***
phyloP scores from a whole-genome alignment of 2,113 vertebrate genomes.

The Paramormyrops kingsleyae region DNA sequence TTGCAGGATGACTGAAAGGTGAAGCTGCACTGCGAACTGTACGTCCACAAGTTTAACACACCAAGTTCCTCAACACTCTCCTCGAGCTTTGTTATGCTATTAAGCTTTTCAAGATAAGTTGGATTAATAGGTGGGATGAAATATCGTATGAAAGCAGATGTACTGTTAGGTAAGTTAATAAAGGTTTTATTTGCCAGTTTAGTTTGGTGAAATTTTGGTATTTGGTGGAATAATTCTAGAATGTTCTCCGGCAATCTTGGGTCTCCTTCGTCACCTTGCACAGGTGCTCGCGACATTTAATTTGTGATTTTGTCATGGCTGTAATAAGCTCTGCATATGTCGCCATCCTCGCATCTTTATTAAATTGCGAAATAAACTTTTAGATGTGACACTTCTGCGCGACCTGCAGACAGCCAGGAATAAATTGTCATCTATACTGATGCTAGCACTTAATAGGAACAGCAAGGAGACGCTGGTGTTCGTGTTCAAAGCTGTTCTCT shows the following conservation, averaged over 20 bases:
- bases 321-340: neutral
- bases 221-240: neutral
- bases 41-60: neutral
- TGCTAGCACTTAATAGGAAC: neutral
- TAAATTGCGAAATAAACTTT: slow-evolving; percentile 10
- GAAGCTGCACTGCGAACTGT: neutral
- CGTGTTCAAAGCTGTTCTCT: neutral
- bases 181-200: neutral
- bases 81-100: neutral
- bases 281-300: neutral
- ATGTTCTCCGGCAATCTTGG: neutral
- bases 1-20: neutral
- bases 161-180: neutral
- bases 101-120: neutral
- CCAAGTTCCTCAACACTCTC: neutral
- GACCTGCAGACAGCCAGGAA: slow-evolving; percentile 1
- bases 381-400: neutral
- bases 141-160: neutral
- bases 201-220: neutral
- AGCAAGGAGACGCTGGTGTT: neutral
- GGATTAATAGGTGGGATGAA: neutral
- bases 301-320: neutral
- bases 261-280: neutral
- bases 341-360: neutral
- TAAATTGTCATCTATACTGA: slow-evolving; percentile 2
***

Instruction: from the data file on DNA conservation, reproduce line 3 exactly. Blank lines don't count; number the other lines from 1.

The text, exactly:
- bases 321-340: neutral